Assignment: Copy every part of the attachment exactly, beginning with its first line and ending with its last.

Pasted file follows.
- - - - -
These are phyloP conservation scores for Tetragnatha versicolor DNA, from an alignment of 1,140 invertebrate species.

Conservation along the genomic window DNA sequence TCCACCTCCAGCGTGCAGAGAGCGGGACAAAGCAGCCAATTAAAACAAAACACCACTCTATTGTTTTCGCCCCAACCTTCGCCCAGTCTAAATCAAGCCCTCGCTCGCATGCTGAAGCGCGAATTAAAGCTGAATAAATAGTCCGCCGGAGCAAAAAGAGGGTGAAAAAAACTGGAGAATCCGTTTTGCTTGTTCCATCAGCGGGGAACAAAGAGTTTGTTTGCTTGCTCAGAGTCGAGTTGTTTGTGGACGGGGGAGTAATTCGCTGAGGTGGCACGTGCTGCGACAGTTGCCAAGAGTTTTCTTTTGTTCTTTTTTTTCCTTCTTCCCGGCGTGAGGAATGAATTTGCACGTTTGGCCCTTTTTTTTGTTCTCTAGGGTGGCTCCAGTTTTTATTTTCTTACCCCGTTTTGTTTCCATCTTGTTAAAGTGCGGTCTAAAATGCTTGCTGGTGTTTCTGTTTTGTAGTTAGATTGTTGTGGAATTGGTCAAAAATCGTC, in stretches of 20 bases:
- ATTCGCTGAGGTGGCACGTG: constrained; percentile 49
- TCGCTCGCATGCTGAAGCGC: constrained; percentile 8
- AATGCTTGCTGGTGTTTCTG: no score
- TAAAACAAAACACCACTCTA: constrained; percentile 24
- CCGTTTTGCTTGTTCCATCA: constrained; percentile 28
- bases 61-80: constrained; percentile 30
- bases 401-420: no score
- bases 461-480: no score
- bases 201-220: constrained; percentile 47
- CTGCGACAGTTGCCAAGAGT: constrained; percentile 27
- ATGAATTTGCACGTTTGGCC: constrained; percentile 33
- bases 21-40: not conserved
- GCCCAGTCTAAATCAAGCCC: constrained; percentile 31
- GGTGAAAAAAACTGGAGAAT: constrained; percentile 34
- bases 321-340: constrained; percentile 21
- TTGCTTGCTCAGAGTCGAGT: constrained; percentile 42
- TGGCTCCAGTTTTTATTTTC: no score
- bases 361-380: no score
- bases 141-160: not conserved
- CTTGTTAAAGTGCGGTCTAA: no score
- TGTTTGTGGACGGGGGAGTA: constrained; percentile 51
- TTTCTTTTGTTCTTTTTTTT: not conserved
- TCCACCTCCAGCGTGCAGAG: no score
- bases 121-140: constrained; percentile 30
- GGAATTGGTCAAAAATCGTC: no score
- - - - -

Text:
These are phyloP conservation scores for Tetragnatha versicolor DNA, from an alignment of 1,140 invertebrate species.

Conservation along the genomic window DNA sequence TCCACCTCCAGCGTGCAGAGAGCGGGACAAAGCAGCCAATTAAAACAAAACACCACTCTATTGTTTTCGCCCCAACCTTCGCCCAGTCTAAATCAAGCCCTCGCTCGCATGCTGAAGCGCGAATTAAAGCTGAATAAATAGTCCGCCGGAGCAAAAAGAGGGTGAAAAAAACTGGAGAATCCGTTTTGCTTGTTCCATCAGCGGGGAACAAAGAGTTTGTTTGCTTGCTCAGAGTCGAGTTGTTTGTGGACGGGGGAGTAATTCGCTGAGGTGGCACGTGCTGCGACAGTTGCCAAGAGTTTTCTTTTGTTCTTTTTTTTCCTTCTTCCCGGCGTGAGGAATGAATTTGCACGTTTGGCCCTTTTTTTTGTTCTCTAGGGTGGCTCCAGTTTTTATTTTCTTACCCCGTTTTGTTTCCATCTTGTTAAAGTGCGGTCTAAAATGCTTGCTGGTGTTTCTGTTTTGTAGTTAGATTGTTGTGGAATTGGTCAAAAATCGTC, in stretches of 20 bases:
- ATTCGCTGAGGTGGCACGTG: constrained; percentile 49
- TCGCTCGCATGCTGAAGCGC: constrained; percentile 8
- AATGCTTGCTGGTGTTTCTG: no score
- TAAAACAAAACACCACTCTA: constrained; percentile 24
- CCGTTTTGCTTGTTCCATCA: constrained; percentile 28
- bases 61-80: constrained; percentile 30
- bases 401-420: no score
- bases 461-480: no score
- bases 201-220: constrained; percentile 47
- CTGCGACAGTTGCCAAGAGT: constrained; percentile 27
- ATGAATTTGCACGTTTGGCC: constrained; percentile 33
- bases 21-40: not conserved
- GCCCAGTCTAAATCAAGCCC: constrained; percentile 31
- GGTGAAAAAAACTGGAGAAT: constrained; percentile 34
- bases 321-340: constrained; percentile 21
- TTGCTTGCTCAGAGTCGAGT: constrained; percentile 42
- TGGCTCCAGTTTTTATTTTC: no score
- bases 361-380: no score
- bases 141-160: not conserved
- CTTGTTAAAGTGCGGTCTAA: no score
- TGTTTGTGGACGGGGGAGTA: constrained; percentile 51
- TTTCTTTTGTTCTTTTTTTT: not conserved
- TCCACCTCCAGCGTGCAGAG: no score
- bases 121-140: constrained; percentile 30
- GGAATTGGTCAAAAATCGTC: no score